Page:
Dietitian Day (March 20)

(L-R) Lindsay Sutherland, MSc RD and Jonelle Armitage, RD.
(L-R) Lindsay Sutherland, MSc RD and Jonelle Armitage, RD.

March 20th is Dietitian Day in Canada. It celebrates dietitians as regulated health care professionals, committed to using their specialized knowledge and skills to translate the science of nutrition into terms everyone can understand to unlock food’s potential and support healthy living for all Canadians.

Dietitians are rigorously trained and regulated health care professionals and remain the most credible source of food and nutrition information. Dietitians can help cut through the clutter of fads and gimmicks. They provide ethical, evidence-based nutrition advice to help you eat in a way that works with your culture and traditions, preferences, nutritional and personal needs such as taste, food skills, budget, and health conditions.

Two of Thunder Bay Regional Health Sciences Centre’s registered dieticians — Lindsay Sutherland and Jonelle Armitage —took the time to connect with us and give us a glimpse into their roles.

What does it take to become a registered dietitian?

Dietitians undergo comprehensive and rigorous education. To become a dietitian, you need to complete a university degree in human nutrition and dietetics as well as period of supervised practical training; this is generally a year long. You then are required to pass a national licensing exam.

What inspired you to work in the field?

Everybody eats! We wanted to learn the science behind nutrition and how our body uses nutrients to function and stay healthy. Being a dietitian allows you to combine your love of food and science while helping others understand that something they do every day can greatly impact their health.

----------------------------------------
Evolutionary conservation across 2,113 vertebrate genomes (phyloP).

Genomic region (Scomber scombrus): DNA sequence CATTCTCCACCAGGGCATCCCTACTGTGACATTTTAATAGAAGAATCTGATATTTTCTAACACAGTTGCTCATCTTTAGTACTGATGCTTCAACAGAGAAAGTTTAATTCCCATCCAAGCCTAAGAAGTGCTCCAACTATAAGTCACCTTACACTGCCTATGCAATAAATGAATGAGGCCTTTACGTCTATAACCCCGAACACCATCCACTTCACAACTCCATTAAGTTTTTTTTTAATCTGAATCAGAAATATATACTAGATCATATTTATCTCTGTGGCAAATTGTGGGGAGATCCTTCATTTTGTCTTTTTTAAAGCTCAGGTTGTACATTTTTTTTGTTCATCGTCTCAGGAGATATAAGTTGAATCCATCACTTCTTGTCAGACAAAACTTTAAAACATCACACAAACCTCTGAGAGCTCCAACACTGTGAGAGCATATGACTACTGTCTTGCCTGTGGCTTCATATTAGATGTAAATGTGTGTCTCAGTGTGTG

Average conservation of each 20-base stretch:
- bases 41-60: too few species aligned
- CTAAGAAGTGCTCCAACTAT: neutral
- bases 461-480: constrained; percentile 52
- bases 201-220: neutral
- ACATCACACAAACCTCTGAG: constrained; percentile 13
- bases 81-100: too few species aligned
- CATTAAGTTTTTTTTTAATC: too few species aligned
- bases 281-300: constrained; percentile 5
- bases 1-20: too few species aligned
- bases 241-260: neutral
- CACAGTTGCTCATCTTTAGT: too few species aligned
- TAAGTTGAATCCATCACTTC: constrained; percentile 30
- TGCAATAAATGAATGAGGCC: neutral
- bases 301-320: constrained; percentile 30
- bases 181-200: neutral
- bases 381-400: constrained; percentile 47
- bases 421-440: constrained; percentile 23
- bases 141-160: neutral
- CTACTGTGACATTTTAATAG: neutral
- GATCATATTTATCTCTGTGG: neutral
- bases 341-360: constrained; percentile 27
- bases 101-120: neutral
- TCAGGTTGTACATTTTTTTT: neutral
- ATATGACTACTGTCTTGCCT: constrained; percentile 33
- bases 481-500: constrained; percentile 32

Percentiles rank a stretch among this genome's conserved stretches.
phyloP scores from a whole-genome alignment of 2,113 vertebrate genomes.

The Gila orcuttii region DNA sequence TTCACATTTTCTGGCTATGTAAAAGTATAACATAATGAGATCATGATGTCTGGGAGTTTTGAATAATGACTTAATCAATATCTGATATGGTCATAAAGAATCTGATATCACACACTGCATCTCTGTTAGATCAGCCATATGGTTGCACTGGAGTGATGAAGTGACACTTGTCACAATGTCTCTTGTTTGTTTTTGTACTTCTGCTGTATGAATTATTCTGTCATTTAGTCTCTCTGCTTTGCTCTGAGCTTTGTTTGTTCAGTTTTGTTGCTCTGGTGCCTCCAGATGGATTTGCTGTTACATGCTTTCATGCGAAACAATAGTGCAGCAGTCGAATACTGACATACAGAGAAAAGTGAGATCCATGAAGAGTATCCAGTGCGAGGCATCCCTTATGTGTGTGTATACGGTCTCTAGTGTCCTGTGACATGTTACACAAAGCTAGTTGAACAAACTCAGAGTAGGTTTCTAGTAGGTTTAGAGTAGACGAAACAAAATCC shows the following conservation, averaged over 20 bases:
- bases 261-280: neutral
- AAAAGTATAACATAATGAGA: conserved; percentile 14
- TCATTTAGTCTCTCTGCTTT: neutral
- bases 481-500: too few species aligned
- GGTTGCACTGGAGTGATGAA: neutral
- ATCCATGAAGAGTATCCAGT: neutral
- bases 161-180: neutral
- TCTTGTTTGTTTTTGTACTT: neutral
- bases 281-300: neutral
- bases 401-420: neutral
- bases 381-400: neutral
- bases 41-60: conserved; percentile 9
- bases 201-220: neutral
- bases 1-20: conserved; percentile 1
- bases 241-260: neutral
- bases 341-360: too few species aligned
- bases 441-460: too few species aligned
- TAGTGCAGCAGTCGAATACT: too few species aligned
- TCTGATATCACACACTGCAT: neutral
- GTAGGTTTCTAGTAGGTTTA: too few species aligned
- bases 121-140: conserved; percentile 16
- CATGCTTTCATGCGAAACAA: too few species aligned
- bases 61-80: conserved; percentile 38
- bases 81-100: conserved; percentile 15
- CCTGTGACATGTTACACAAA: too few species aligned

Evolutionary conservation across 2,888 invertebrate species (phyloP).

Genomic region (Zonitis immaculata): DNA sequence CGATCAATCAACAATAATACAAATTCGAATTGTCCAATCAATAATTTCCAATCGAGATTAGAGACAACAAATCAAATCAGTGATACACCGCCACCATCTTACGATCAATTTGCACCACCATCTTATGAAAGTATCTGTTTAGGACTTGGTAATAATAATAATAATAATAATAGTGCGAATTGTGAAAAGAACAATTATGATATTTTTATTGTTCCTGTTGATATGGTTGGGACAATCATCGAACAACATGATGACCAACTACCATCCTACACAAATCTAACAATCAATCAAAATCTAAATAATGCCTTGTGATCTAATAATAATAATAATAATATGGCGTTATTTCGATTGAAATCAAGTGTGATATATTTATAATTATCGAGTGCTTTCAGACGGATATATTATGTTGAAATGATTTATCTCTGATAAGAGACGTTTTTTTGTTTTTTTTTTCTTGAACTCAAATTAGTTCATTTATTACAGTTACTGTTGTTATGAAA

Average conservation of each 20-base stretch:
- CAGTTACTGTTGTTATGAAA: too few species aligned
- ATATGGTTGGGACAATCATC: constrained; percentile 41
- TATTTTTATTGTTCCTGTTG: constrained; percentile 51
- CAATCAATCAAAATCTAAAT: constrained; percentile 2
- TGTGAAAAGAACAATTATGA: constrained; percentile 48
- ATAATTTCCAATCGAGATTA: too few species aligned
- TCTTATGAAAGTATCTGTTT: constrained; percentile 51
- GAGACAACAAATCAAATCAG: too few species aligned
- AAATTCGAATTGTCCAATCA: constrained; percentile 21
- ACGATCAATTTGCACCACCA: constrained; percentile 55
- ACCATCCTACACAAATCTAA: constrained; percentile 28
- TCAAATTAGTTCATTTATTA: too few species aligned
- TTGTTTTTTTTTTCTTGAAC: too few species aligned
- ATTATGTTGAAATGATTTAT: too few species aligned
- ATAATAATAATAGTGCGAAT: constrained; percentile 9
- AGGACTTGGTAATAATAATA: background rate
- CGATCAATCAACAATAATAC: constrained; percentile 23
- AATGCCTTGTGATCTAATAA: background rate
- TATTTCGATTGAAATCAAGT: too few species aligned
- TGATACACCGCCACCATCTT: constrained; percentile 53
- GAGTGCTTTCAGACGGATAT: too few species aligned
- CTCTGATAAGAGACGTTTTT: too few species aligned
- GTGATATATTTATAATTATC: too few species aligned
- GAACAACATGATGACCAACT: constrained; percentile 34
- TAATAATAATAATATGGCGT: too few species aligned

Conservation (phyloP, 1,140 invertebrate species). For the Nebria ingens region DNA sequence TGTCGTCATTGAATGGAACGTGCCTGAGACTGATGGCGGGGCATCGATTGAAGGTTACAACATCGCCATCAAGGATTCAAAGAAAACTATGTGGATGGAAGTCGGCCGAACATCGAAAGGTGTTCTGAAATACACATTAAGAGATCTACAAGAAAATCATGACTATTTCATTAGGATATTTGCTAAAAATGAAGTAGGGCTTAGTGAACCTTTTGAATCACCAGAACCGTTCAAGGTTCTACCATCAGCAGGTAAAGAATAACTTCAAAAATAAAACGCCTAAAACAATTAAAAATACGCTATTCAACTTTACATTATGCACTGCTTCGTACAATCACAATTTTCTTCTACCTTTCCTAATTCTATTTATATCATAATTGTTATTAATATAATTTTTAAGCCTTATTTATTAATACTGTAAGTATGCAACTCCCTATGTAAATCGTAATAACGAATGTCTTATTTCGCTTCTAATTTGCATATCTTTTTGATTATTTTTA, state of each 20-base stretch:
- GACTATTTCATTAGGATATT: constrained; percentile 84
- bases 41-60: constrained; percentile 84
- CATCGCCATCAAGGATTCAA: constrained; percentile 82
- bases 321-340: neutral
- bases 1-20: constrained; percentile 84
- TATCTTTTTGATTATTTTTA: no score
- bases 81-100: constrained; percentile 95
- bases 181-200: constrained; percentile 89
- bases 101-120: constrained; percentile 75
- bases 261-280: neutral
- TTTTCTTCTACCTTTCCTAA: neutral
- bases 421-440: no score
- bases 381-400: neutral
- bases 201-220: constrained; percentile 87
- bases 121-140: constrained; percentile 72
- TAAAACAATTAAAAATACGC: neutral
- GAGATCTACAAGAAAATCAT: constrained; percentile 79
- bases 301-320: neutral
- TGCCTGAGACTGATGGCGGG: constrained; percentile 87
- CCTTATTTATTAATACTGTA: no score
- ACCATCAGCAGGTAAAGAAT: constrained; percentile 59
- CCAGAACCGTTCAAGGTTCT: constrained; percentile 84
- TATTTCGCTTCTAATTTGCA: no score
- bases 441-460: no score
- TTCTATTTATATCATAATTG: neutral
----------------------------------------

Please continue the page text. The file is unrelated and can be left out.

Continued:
What is unique about your role?

We have the opportunity to work with all age groups in all walks of life. Dietitians have many different career options including working in the food industry, working at the community level (such as homecare and with community health centres), working as a clinical dietitian as well as working in public health, just to name a few.

What do you love about your job?

Working in an acute care setting, we often see patients when they are very unwell. Nutrition interventions put in place by Dietitians can positively impact a patient’s course in hospital. A few examples include: helping a child who is admitted with faltering growth by providing support and nutrition education to their family; assisting a patient to optimize their micro/macronutrient intake to support wound healing; providing a critically ill patient with adequate nutrition to support their recovery to go from being on a ventilator to walking around with physio. Seeing the positive impacts of clinical nutrition interventions and knowing that nutrition played a role in patient recovery is very rewarding.

Promoting a healthy lifestyle is part of your messaging to patients. Do you have any personal tips on how to stay healthy?

Enjoy the food you eat and do the things that make you happy! Take a balanced approach when making lifestyle changes and try to avoid an ‘all or nothing’ mentality.